Public Release: 

Non-alcoholic energy drinks may pose 'high' health risks

Researchers recommend public and private action

University of Maryland


IMAGE:  "Energy drinks have become enmeshed in the subculture of partying, " the paper says. view more

Credit: UMD-SPH

COLLEGE PARK, Md. - Highly-caffeinated energy drinks - even those containing no alcohol - may pose a significant threat to individuals and public health, say researchers at the University of Maryland School of Public Health and Wake Forest University School of Medicine.

In a new online commentary in the Journal of the American Medical Association (JAMA), they recommend immediate consumer action, education by health providers, voluntary disclosures by manufacturers and new federal labeling requirements.

"Recent action to make pre-mixed alcoholic energy drinks unavailable was an important first step, but more continued action is needed," says University of Maryland School of Public Health researcher Amelia Arria, who directs the Center on Young Adult Health and Development. "Individuals can still mix these highly caffeinated energy drinks with alcohol on their own. It is also concerning that no regulation exists with regard to the level of caffeine that can be in an energy drink."

Arria and co-author Mary Claire O'Brien, associate professor of emergency medicine at Wake Forest University School of Medicine, alerted various state attorneys general to the risks of alcoholic energy drinks starting in 2009, actions that culminated last November in actions against Four Loko and similar products by the U.S. Food and Drug Administration and the Federal Trade Commission.


The JAMA paper cites three public health concerns surrounding all packaged energy drinks containing moderate to high levels of caffeine:

  • Consumers often mix alcohol and energy drinks: "Energy drinks have become enmeshed in the subculture of partying," the paper says. "The practice of mixing energy drinks with alcohol - which is more widespread than generally recognized - has been linked consistently to drinking high volumes of alcohol per drinking session and subsequent serious alcohol-related consequences such as sexual assault and driving while intoxicated... Research has demonstrated that individuals who combine energy drinks with alcohol underestimate their true level of impairment."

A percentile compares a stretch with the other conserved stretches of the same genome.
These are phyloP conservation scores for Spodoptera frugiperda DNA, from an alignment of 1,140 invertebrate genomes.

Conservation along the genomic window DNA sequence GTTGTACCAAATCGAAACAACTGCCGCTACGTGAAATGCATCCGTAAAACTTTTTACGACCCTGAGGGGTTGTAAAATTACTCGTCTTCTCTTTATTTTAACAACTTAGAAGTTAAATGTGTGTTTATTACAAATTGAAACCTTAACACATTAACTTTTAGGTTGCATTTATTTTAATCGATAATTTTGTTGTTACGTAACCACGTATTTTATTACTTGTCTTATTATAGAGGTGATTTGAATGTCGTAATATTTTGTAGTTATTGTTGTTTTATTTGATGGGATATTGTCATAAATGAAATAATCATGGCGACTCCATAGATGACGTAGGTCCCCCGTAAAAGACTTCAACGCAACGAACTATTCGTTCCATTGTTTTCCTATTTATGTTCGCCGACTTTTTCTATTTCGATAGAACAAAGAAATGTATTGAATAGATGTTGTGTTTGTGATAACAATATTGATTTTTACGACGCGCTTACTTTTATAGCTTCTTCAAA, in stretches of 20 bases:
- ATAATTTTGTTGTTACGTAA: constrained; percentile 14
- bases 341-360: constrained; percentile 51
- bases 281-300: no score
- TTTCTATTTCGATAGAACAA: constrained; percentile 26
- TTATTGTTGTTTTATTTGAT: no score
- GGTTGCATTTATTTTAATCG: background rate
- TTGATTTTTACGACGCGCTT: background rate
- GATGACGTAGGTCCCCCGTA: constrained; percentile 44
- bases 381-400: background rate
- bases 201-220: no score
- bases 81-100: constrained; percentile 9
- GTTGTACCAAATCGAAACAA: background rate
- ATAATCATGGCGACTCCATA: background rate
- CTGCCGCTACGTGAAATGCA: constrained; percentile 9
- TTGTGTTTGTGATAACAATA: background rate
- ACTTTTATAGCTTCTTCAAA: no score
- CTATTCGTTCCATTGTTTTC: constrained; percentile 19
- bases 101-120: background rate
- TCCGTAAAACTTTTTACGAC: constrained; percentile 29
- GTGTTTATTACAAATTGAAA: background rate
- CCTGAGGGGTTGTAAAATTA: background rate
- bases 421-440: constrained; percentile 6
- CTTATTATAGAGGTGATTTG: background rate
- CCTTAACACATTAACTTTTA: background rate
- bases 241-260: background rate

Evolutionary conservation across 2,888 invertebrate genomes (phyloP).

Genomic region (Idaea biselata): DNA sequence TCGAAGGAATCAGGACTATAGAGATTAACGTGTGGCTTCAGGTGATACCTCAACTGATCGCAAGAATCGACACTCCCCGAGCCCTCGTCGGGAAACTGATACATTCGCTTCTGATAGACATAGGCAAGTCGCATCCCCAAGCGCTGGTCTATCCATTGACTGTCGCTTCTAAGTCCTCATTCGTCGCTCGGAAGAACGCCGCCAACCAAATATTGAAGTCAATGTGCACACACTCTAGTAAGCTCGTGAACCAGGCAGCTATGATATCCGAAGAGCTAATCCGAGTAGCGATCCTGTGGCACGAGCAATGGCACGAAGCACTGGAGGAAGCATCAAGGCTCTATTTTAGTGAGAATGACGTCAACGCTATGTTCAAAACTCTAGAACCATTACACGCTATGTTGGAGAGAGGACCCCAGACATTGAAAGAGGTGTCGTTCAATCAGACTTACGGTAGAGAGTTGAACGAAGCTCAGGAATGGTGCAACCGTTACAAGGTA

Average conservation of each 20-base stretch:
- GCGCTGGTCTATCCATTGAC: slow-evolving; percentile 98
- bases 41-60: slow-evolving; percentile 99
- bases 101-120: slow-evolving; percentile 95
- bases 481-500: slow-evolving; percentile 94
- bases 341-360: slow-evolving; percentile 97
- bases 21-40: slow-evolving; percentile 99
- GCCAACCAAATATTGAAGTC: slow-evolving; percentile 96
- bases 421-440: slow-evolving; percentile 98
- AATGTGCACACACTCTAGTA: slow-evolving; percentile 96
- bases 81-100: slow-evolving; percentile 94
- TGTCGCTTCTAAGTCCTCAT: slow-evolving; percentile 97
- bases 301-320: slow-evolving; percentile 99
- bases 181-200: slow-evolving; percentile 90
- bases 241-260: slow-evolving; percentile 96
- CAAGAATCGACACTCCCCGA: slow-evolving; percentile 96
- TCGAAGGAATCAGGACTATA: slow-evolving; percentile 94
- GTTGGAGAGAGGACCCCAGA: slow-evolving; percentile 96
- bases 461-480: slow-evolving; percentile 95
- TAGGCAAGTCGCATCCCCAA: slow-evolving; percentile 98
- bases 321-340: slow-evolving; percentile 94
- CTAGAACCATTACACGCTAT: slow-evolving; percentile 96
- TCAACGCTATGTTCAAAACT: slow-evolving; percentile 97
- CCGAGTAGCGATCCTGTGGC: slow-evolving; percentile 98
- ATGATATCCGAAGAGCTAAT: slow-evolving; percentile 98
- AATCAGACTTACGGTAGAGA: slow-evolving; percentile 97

• Caffeine can have adverse health effects in susceptible individuals: "Therefore continued public health awareness regarding high levels of caffeine consumption, no matter what the beverage source, in sensitive individuals is certainly warranted," the researchers write.

  • Energy drink use appears to be associated with alcohol dependence and other drug use: More research is needed to clarify the possible mechanisms underlying the associations that have been observed in research studies.


The commentary recommends several "proactive steps to protect public health:"

  • Health care professions should inform their patients of the risks of consuming highly caffeinated energy drinks;
  • Individuals should educate themselves about those risks;
  • Manufacturers should warn consumers about the risks of mixing their products with alcohol;
  • Regulatory agencies should require energy drink manufacturers to disclose caffeine content on product labels and display appropriate warnings.


The JAMA paper, The 'High' Risk of Energy Drinks is available online:


The School of Public Health at the University of Maryland, College Park advances the public health needs and policies of the state and beyond - leveraging the resources of the state's flagship university; translating research, teaching, practice into healthy public policy; and delivering a new generation of collaborative public health leaders. The University of Maryland, the region's largest public research university, provides education and research services statewide, supporting Maryland's economic and social well-being.

MEDIA CONTACTS: Amelia Arria, Ph.D.
Director, Center on Young Adult Health and Development
UMD School of Public Health
(240) 271-3777 (cell)

Neil Tickner
UMD Communications

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